Actualizado: 1 de mar de 2020
(by Aimee Lee Ball)
A break-up with the man I’d thought was the love of my life, right before Thanksgiving, was exceptionally bad timing (although, as sociologists point out, quite common), and I couldn’t bear to join the traditional holiday dinner hosted by dear friends—a gorgeous feast where everybody brought their significant others: spouses, parents, siblings, or children. That year, like Garbo, I wanted to be alone.
My creative mother had another idea: She purchased a Holiday With the Amish. We would drive to Lancaster County, Pennsylvania, and have Thanksgiving dinner with a Pennsylvania Dutch family. A night in a nearby motel was included in the “package.” It sounded just oddball enough to distract me from my misery.
Regret set in the moment we pulled up to the grim little home of our hosts. They looked like a version of Grant Wood’s "American Gothic"—dour and unresponsive. We were escorted into their tiny kitchen, where a card table was set with four places, in front of the sink. A stack of Wonder Bread was on a plate, with a tub of margarine and a bottle of Wishbone dressing for the salad of iceberg lettuce. A small turkey breast was carved into thin slices and embellished with gelatinous gravy. Jell-O and a can of whipped cream were presented for dessert alongside the pie we had brought as a gift. The beverage was water.
Even such a comically pitiful repast would have been okay, had the company been cordial, but after a cursory “Hello,” they were mute—clearly drawn to this hosting idea for some financial compensation, rather than any desire to share their bounty or heritage. Mom (no slouch when it came to charming strangers) rose to the challenge of trying to engage them, and I even made an effort, but it was hopeless. Declining an offer of Sanka, we fled…
…back to what seemed like the Bates motel, where I locked myself in the bathroom to have a good cry, while Mom paced outside the door, occasionally pleading for entry.
Although I still remember this holiday with a shudder, it was actually a good lesson in the true meaning of Thanksgiving. These sad people were not my people. My people included the wonderful family of friends who laughed about the experience with me, welcoming me back into the fold the following year, my heart healed. My people included a mother whose only intention was to make me less miserable (and who was wise enough to buy extra chestnuts to nibble while making turkey dressing, and to hide some of her fabulous cranberry relish for a midnight snack over vanilla ice cream). Thanks, indeed, for all of them.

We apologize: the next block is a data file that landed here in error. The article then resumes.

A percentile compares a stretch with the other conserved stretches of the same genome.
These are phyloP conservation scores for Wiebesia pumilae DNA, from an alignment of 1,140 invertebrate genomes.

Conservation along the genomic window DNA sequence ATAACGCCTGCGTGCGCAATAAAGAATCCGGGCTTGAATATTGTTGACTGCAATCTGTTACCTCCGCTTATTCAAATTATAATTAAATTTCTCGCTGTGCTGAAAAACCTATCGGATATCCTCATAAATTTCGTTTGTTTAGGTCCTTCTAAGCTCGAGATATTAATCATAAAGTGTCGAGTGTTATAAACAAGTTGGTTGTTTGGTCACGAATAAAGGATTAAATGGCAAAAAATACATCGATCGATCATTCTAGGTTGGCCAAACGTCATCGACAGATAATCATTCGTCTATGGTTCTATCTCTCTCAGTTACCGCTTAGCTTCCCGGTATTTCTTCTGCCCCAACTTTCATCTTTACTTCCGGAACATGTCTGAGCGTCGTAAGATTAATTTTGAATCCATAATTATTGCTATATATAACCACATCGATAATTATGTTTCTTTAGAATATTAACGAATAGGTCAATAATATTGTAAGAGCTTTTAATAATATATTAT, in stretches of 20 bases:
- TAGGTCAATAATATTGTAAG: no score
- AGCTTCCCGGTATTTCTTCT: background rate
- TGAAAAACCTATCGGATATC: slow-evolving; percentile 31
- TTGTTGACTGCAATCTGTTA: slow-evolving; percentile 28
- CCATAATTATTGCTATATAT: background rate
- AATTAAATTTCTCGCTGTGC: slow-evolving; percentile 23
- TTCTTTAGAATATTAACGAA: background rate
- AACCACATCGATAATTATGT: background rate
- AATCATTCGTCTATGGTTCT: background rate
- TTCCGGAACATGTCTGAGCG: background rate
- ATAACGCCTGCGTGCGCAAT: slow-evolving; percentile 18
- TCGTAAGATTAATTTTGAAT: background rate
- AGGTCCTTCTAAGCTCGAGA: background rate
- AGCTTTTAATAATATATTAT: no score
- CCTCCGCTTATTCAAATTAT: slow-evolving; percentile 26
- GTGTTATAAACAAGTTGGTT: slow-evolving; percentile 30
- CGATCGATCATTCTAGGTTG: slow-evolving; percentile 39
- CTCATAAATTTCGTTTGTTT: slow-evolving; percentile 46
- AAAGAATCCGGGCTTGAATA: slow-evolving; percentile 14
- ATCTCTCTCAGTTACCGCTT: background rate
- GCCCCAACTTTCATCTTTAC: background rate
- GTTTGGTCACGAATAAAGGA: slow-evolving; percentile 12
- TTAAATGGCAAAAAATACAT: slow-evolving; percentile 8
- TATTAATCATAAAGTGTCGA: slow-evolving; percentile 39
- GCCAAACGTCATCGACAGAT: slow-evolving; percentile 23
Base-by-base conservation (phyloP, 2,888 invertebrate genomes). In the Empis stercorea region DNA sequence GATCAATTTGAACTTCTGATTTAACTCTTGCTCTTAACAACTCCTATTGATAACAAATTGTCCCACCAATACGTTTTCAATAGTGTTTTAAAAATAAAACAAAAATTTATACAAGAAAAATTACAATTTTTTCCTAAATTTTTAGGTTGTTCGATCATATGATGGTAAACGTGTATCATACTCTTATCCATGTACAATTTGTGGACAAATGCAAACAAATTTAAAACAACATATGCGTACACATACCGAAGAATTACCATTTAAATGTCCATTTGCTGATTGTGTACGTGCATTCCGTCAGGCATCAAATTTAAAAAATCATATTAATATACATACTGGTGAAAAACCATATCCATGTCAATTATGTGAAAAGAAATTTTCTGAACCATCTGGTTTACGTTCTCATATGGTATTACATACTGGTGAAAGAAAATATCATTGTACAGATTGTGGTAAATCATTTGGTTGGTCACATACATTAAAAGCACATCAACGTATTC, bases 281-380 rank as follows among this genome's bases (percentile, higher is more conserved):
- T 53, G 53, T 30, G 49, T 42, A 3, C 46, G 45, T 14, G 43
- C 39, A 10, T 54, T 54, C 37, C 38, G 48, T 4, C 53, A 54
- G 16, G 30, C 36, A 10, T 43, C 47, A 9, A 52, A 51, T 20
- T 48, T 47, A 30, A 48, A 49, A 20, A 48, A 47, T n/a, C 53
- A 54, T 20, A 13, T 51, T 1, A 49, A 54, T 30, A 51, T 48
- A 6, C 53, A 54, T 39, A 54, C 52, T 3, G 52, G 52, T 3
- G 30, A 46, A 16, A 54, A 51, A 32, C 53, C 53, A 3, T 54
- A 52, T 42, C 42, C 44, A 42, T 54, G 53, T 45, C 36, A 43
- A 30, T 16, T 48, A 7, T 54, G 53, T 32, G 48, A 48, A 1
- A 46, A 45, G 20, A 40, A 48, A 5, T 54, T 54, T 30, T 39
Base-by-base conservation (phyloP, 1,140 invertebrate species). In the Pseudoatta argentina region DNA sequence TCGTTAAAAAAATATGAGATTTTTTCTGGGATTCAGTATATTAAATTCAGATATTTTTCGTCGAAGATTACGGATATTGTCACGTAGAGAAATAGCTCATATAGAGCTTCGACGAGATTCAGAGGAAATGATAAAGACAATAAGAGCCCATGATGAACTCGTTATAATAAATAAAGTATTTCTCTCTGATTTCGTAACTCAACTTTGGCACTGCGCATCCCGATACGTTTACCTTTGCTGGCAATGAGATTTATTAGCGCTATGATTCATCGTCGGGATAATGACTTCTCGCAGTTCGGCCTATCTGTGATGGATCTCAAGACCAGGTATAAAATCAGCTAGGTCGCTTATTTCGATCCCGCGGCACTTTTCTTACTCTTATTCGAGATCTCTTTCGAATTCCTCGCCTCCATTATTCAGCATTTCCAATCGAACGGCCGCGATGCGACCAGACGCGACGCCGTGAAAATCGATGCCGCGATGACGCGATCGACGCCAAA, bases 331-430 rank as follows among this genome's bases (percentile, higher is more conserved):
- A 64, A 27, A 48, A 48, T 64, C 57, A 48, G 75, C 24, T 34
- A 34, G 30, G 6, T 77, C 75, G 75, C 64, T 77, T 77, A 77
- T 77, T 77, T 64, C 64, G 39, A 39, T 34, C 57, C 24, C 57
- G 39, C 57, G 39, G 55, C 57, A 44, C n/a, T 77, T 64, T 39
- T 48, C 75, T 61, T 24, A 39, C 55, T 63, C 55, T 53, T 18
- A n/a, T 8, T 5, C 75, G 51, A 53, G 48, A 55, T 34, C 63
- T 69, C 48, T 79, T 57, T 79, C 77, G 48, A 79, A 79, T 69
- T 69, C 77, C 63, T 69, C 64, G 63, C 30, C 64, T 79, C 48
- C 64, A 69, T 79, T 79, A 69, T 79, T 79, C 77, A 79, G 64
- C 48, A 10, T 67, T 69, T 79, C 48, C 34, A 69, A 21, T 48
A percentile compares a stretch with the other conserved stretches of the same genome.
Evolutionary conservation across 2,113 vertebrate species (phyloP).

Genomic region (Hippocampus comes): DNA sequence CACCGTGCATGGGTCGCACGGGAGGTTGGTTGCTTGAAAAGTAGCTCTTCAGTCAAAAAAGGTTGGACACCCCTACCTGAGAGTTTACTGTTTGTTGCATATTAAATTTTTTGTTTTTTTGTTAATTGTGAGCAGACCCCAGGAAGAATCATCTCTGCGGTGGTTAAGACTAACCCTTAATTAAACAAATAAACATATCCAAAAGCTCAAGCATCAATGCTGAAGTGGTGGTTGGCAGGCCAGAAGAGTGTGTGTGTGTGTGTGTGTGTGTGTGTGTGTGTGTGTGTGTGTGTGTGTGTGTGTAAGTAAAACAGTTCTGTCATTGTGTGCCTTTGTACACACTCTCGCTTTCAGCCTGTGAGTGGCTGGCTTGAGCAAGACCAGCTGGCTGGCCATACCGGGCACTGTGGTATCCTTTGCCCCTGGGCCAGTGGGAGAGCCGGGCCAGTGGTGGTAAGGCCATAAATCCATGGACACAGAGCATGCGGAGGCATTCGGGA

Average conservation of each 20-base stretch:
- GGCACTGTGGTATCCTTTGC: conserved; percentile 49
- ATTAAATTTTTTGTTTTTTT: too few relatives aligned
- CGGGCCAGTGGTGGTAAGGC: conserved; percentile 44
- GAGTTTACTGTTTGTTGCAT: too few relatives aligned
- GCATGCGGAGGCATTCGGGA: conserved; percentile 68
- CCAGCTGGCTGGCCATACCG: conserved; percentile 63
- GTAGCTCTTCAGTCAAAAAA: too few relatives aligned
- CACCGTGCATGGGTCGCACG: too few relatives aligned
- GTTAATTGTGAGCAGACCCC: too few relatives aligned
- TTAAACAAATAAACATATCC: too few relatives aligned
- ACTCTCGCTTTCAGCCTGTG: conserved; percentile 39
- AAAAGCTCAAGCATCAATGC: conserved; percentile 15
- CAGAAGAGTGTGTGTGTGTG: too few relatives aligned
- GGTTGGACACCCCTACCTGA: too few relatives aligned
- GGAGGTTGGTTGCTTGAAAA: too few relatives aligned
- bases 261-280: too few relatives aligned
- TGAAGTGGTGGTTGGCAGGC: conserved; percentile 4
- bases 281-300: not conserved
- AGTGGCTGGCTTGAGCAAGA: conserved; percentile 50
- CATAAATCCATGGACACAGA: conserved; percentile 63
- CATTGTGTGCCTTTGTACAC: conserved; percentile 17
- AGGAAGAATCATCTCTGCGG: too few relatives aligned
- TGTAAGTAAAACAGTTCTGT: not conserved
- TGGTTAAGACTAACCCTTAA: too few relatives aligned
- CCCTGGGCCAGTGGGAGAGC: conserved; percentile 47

Aimee Lee Ball is a journalist whose work is at www.AimeeLeeBall.com.
Fruit and Nut Dressing
1 1/2 sticks unsalted butter
2 c. minced yellow onions
3 c. coarsely chopped unpeeled Granny Smith apples
2 c. roasted chestnuts
1 1/2 c. dried apricots, coarsely chopped
1 1/2 c. pitted prunes, coarsely chopped
1 c. chopped celery
4 c. coarsely crumbled cornbread
5 c. coarsely crumbled French or Italian bread
grated rind of 1 orange
1/2 c. chopped Italian parsley
1 1/2 c. chopped pecans
2 t. dried thyme
salt to taste
freshly ground pepper
Melt half the butter in a large skillet and sauté the onions over medium heat until lightly colored.
Set aside in a large bowl.
Melt the remaining butter in the same skillet over medium heat and sauté the apples until they start to soften, about 5 minutes.
Add apples to the bowl, along with remaining ingredients, mixing gently.
Preheat oven to 325 F.
Place in a buttered casserole and bake for about 40 minutes, or until browned on top, basting occasionally with vegetable stock.